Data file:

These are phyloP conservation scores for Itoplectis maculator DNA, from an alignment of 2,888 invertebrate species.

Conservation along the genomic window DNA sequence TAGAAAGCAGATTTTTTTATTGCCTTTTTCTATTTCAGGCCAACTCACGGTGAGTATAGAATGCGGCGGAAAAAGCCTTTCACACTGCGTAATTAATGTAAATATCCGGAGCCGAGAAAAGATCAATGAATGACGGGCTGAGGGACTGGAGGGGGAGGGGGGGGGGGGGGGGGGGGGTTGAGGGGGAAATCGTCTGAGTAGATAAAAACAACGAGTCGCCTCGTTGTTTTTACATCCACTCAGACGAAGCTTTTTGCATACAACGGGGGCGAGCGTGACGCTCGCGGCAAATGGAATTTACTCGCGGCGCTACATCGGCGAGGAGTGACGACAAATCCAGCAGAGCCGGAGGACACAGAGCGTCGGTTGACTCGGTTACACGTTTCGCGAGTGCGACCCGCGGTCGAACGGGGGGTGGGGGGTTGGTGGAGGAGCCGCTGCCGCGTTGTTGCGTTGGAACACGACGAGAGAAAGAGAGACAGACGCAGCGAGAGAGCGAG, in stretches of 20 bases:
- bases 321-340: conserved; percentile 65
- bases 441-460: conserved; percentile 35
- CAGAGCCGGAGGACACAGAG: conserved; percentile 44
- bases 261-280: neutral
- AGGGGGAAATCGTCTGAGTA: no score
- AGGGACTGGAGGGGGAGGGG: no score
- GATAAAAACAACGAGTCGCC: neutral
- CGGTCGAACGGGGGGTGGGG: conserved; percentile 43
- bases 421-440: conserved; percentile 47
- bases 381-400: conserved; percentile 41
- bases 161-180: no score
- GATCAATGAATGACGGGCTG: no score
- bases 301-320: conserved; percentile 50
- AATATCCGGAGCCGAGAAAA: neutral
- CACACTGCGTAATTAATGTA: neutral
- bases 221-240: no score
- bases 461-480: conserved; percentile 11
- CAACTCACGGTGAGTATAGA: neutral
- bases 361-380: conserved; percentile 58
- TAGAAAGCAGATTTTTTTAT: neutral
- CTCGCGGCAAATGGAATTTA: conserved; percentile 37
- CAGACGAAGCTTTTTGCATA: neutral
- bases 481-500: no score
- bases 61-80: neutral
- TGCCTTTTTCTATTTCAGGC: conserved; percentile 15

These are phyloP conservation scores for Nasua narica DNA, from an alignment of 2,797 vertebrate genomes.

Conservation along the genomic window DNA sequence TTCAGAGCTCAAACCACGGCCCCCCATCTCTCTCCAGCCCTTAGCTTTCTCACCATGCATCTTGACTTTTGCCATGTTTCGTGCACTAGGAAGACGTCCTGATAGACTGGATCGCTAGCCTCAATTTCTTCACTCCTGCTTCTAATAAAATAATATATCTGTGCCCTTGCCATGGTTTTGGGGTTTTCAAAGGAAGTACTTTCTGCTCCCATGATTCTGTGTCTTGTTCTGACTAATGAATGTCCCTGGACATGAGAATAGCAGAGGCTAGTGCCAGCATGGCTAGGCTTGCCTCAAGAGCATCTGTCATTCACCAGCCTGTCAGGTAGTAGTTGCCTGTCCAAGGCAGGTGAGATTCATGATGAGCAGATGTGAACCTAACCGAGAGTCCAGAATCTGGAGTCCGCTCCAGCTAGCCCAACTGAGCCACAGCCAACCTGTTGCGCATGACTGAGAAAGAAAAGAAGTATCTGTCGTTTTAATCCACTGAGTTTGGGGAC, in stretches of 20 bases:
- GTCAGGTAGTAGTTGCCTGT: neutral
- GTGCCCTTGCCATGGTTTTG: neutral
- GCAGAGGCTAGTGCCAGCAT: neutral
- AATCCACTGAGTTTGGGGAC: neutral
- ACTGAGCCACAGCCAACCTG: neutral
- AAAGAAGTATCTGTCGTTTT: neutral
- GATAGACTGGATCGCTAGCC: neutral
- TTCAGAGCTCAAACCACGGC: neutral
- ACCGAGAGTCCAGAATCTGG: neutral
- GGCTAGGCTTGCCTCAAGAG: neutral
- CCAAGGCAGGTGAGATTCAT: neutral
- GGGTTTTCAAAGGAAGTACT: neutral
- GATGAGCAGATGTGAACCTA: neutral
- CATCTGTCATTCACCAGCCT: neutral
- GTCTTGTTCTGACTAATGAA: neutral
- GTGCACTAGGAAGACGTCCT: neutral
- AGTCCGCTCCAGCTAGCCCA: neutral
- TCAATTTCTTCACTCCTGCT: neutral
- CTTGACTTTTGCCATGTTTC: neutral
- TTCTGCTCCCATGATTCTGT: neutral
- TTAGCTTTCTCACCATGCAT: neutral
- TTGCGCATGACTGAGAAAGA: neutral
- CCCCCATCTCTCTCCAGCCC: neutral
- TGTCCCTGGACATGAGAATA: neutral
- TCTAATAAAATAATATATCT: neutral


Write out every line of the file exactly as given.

These are phyloP conservation scores for Itoplectis maculator DNA, from an alignment of 2,888 invertebrate species.

Conservation along the genomic window DNA sequence TAGAAAGCAGATTTTTTTATTGCCTTTTTCTATTTCAGGCCAACTCACGGTGAGTATAGAATGCGGCGGAAAAAGCCTTTCACACTGCGTAATTAATGTAAATATCCGGAGCCGAGAAAAGATCAATGAATGACGGGCTGAGGGACTGGAGGGGGAGGGGGGGGGGGGGGGGGGGGGTTGAGGGGGAAATCGTCTGAGTAGATAAAAACAACGAGTCGCCTCGTTGTTTTTACATCCACTCAGACGAAGCTTTTTGCATACAACGGGGGCGAGCGTGACGCTCGCGGCAAATGGAATTTACTCGCGGCGCTACATCGGCGAGGAGTGACGACAAATCCAGCAGAGCCGGAGGACACAGAGCGTCGGTTGACTCGGTTACACGTTTCGCGAGTGCGACCCGCGGTCGAACGGGGGGTGGGGGGTTGGTGGAGGAGCCGCTGCCGCGTTGTTGCGTTGGAACACGACGAGAGAAAGAGAGACAGACGCAGCGAGAGAGCGAG, in stretches of 20 bases:
- bases 321-340: conserved; percentile 65
- bases 441-460: conserved; percentile 35
- CAGAGCCGGAGGACACAGAG: conserved; percentile 44
- bases 261-280: neutral
- AGGGGGAAATCGTCTGAGTA: no score
- AGGGACTGGAGGGGGAGGGG: no score
- GATAAAAACAACGAGTCGCC: neutral
- CGGTCGAACGGGGGGTGGGG: conserved; percentile 43
- bases 421-440: conserved; percentile 47
- bases 381-400: conserved; percentile 41
- bases 161-180: no score
- GATCAATGAATGACGGGCTG: no score
- bases 301-320: conserved; percentile 50
- AATATCCGGAGCCGAGAAAA: neutral
- CACACTGCGTAATTAATGTA: neutral
- bases 221-240: no score
- bases 461-480: conserved; percentile 11
- CAACTCACGGTGAGTATAGA: neutral
- bases 361-380: conserved; percentile 58
- TAGAAAGCAGATTTTTTTAT: neutral
- CTCGCGGCAAATGGAATTTA: conserved; percentile 37
- CAGACGAAGCTTTTTGCATA: neutral
- bases 481-500: no score
- bases 61-80: neutral
- TGCCTTTTTCTATTTCAGGC: conserved; percentile 15

These are phyloP conservation scores for Nasua narica DNA, from an alignment of 2,797 vertebrate genomes.

Conservation along the genomic window DNA sequence TTCAGAGCTCAAACCACGGCCCCCCATCTCTCTCCAGCCCTTAGCTTTCTCACCATGCATCTTGACTTTTGCCATGTTTCGTGCACTAGGAAGACGTCCTGATAGACTGGATCGCTAGCCTCAATTTCTTCACTCCTGCTTCTAATAAAATAATATATCTGTGCCCTTGCCATGGTTTTGGGGTTTTCAAAGGAAGTACTTTCTGCTCCCATGATTCTGTGTCTTGTTCTGACTAATGAATGTCCCTGGACATGAGAATAGCAGAGGCTAGTGCCAGCATGGCTAGGCTTGCCTCAAGAGCATCTGTCATTCACCAGCCTGTCAGGTAGTAGTTGCCTGTCCAAGGCAGGTGAGATTCATGATGAGCAGATGTGAACCTAACCGAGAGTCCAGAATCTGGAGTCCGCTCCAGCTAGCCCAACTGAGCCACAGCCAACCTGTTGCGCATGACTGAGAAAGAAAAGAAGTATCTGTCGTTTTAATCCACTGAGTTTGGGGAC, in stretches of 20 bases:
- GTCAGGTAGTAGTTGCCTGT: neutral
- GTGCCCTTGCCATGGTTTTG: neutral
- GCAGAGGCTAGTGCCAGCAT: neutral
- AATCCACTGAGTTTGGGGAC: neutral
- ACTGAGCCACAGCCAACCTG: neutral
- AAAGAAGTATCTGTCGTTTT: neutral
- GATAGACTGGATCGCTAGCC: neutral
- TTCAGAGCTCAAACCACGGC: neutral
- ACCGAGAGTCCAGAATCTGG: neutral
- GGCTAGGCTTGCCTCAAGAG: neutral
- CCAAGGCAGGTGAGATTCAT: neutral
- GGGTTTTCAAAGGAAGTACT: neutral
- GATGAGCAGATGTGAACCTA: neutral
- CATCTGTCATTCACCAGCCT: neutral
- GTCTTGTTCTGACTAATGAA: neutral
- GTGCACTAGGAAGACGTCCT: neutral
- AGTCCGCTCCAGCTAGCCCA: neutral
- TCAATTTCTTCACTCCTGCT: neutral
- CTTGACTTTTGCCATGTTTC: neutral
- TTCTGCTCCCATGATTCTGT: neutral
- TTAGCTTTCTCACCATGCAT: neutral
- TTGCGCATGACTGAGAAAGA: neutral
- CCCCCATCTCTCTCCAGCCC: neutral
- TGTCCCTGGACATGAGAATA: neutral
- TCTAATAAAATAATATATCT: neutral